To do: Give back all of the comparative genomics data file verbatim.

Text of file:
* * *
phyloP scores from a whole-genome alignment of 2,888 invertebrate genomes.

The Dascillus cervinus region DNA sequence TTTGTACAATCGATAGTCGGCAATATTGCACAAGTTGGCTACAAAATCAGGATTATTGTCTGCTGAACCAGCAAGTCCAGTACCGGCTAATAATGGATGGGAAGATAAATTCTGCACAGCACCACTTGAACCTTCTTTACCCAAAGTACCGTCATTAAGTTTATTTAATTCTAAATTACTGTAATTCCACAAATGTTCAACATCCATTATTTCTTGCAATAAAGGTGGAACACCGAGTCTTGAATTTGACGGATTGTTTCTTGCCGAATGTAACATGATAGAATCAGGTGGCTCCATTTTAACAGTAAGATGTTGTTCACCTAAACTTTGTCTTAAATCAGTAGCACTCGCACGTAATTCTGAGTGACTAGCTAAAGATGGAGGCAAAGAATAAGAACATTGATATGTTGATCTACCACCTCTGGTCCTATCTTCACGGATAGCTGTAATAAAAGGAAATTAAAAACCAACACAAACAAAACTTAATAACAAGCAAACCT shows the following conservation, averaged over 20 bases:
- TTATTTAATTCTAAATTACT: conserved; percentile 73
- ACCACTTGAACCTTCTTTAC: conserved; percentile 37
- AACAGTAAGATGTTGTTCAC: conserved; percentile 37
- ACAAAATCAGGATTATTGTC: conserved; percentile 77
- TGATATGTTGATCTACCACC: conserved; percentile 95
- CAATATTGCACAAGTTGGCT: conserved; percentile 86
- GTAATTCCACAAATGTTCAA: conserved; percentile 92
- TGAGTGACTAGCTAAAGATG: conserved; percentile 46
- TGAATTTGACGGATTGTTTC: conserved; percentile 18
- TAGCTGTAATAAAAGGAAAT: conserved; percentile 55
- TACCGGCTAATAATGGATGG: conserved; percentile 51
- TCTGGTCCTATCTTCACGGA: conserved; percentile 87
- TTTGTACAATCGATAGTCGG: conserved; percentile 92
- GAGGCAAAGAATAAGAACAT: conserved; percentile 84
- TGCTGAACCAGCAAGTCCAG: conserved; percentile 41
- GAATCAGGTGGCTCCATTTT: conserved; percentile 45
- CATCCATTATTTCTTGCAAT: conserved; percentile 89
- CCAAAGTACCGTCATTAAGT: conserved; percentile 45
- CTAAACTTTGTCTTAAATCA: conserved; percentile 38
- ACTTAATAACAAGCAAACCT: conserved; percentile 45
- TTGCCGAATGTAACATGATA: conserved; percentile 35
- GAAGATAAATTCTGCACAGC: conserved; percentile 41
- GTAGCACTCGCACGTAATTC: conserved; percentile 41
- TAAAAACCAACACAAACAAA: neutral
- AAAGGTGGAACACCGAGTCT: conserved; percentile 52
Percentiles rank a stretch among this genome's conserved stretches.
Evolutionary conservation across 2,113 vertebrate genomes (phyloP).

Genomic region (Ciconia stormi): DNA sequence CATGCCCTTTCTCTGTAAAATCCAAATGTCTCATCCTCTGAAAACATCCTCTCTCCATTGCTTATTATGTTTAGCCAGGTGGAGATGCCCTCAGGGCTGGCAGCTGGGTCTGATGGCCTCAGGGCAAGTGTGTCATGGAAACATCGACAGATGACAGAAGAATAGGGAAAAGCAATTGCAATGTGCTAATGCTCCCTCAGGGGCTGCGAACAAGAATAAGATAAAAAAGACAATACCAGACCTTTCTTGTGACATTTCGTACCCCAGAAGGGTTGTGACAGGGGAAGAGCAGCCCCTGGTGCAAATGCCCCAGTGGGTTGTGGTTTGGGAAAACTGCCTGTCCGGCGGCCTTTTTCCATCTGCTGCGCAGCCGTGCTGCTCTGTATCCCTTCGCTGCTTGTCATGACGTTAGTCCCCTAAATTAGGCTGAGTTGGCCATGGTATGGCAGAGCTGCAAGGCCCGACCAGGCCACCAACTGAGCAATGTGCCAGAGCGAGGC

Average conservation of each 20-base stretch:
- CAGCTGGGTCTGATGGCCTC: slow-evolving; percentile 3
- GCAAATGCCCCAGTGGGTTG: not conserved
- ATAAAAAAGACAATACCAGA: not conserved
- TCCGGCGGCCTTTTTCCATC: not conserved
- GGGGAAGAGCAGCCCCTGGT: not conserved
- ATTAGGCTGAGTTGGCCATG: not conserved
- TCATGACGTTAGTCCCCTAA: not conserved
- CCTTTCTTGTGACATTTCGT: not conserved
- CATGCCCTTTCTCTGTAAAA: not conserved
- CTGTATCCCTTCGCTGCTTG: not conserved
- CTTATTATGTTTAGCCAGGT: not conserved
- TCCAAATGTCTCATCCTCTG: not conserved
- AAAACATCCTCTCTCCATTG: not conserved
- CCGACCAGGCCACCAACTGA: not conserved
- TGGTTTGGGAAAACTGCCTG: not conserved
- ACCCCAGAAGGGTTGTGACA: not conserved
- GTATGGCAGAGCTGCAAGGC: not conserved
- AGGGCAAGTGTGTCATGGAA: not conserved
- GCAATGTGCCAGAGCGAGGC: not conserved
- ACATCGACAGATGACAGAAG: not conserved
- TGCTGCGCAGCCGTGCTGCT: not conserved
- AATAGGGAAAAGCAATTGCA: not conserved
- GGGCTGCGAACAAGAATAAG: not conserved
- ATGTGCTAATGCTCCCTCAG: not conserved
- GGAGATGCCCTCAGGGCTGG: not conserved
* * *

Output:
phyloP scores from a whole-genome alignment of 2,888 invertebrate genomes.

The Dascillus cervinus region DNA sequence TTTGTACAATCGATAGTCGGCAATATTGCACAAGTTGGCTACAAAATCAGGATTATTGTCTGCTGAACCAGCAAGTCCAGTACCGGCTAATAATGGATGGGAAGATAAATTCTGCACAGCACCACTTGAACCTTCTTTACCCAAAGTACCGTCATTAAGTTTATTTAATTCTAAATTACTGTAATTCCACAAATGTTCAACATCCATTATTTCTTGCAATAAAGGTGGAACACCGAGTCTTGAATTTGACGGATTGTTTCTTGCCGAATGTAACATGATAGAATCAGGTGGCTCCATTTTAACAGTAAGATGTTGTTCACCTAAACTTTGTCTTAAATCAGTAGCACTCGCACGTAATTCTGAGTGACTAGCTAAAGATGGAGGCAAAGAATAAGAACATTGATATGTTGATCTACCACCTCTGGTCCTATCTTCACGGATAGCTGTAATAAAAGGAAATTAAAAACCAACACAAACAAAACTTAATAACAAGCAAACCT shows the following conservation, averaged over 20 bases:
- TTATTTAATTCTAAATTACT: conserved; percentile 73
- ACCACTTGAACCTTCTTTAC: conserved; percentile 37
- AACAGTAAGATGTTGTTCAC: conserved; percentile 37
- ACAAAATCAGGATTATTGTC: conserved; percentile 77
- TGATATGTTGATCTACCACC: conserved; percentile 95
- CAATATTGCACAAGTTGGCT: conserved; percentile 86
- GTAATTCCACAAATGTTCAA: conserved; percentile 92
- TGAGTGACTAGCTAAAGATG: conserved; percentile 46
- TGAATTTGACGGATTGTTTC: conserved; percentile 18
- TAGCTGTAATAAAAGGAAAT: conserved; percentile 55
- TACCGGCTAATAATGGATGG: conserved; percentile 51
- TCTGGTCCTATCTTCACGGA: conserved; percentile 87
- TTTGTACAATCGATAGTCGG: conserved; percentile 92
- GAGGCAAAGAATAAGAACAT: conserved; percentile 84
- TGCTGAACCAGCAAGTCCAG: conserved; percentile 41
- GAATCAGGTGGCTCCATTTT: conserved; percentile 45
- CATCCATTATTTCTTGCAAT: conserved; percentile 89
- CCAAAGTACCGTCATTAAGT: conserved; percentile 45
- CTAAACTTTGTCTTAAATCA: conserved; percentile 38
- ACTTAATAACAAGCAAACCT: conserved; percentile 45
- TTGCCGAATGTAACATGATA: conserved; percentile 35
- GAAGATAAATTCTGCACAGC: conserved; percentile 41
- GTAGCACTCGCACGTAATTC: conserved; percentile 41
- TAAAAACCAACACAAACAAA: neutral
- AAAGGTGGAACACCGAGTCT: conserved; percentile 52
Percentiles rank a stretch among this genome's conserved stretches.
Evolutionary conservation across 2,113 vertebrate genomes (phyloP).

Genomic region (Ciconia stormi): DNA sequence CATGCCCTTTCTCTGTAAAATCCAAATGTCTCATCCTCTGAAAACATCCTCTCTCCATTGCTTATTATGTTTAGCCAGGTGGAGATGCCCTCAGGGCTGGCAGCTGGGTCTGATGGCCTCAGGGCAAGTGTGTCATGGAAACATCGACAGATGACAGAAGAATAGGGAAAAGCAATTGCAATGTGCTAATGCTCCCTCAGGGGCTGCGAACAAGAATAAGATAAAAAAGACAATACCAGACCTTTCTTGTGACATTTCGTACCCCAGAAGGGTTGTGACAGGGGAAGAGCAGCCCCTGGTGCAAATGCCCCAGTGGGTTGTGGTTTGGGAAAACTGCCTGTCCGGCGGCCTTTTTCCATCTGCTGCGCAGCCGTGCTGCTCTGTATCCCTTCGCTGCTTGTCATGACGTTAGTCCCCTAAATTAGGCTGAGTTGGCCATGGTATGGCAGAGCTGCAAGGCCCGACCAGGCCACCAACTGAGCAATGTGCCAGAGCGAGGC

Average conservation of each 20-base stretch:
- CAGCTGGGTCTGATGGCCTC: slow-evolving; percentile 3
- GCAAATGCCCCAGTGGGTTG: not conserved
- ATAAAAAAGACAATACCAGA: not conserved
- TCCGGCGGCCTTTTTCCATC: not conserved
- GGGGAAGAGCAGCCCCTGGT: not conserved
- ATTAGGCTGAGTTGGCCATG: not conserved
- TCATGACGTTAGTCCCCTAA: not conserved
- CCTTTCTTGTGACATTTCGT: not conserved
- CATGCCCTTTCTCTGTAAAA: not conserved
- CTGTATCCCTTCGCTGCTTG: not conserved
- CTTATTATGTTTAGCCAGGT: not conserved
- TCCAAATGTCTCATCCTCTG: not conserved
- AAAACATCCTCTCTCCATTG: not conserved
- CCGACCAGGCCACCAACTGA: not conserved
- TGGTTTGGGAAAACTGCCTG: not conserved
- ACCCCAGAAGGGTTGTGACA: not conserved
- GTATGGCAGAGCTGCAAGGC: not conserved
- AGGGCAAGTGTGTCATGGAA: not conserved
- GCAATGTGCCAGAGCGAGGC: not conserved
- ACATCGACAGATGACAGAAG: not conserved
- TGCTGCGCAGCCGTGCTGCT: not conserved
- AATAGGGAAAAGCAATTGCA: not conserved
- GGGCTGCGAACAAGAATAAG: not conserved
- ATGTGCTAATGCTCCCTCAG: not conserved
- GGAGATGCCCTCAGGGCTGG: not conserved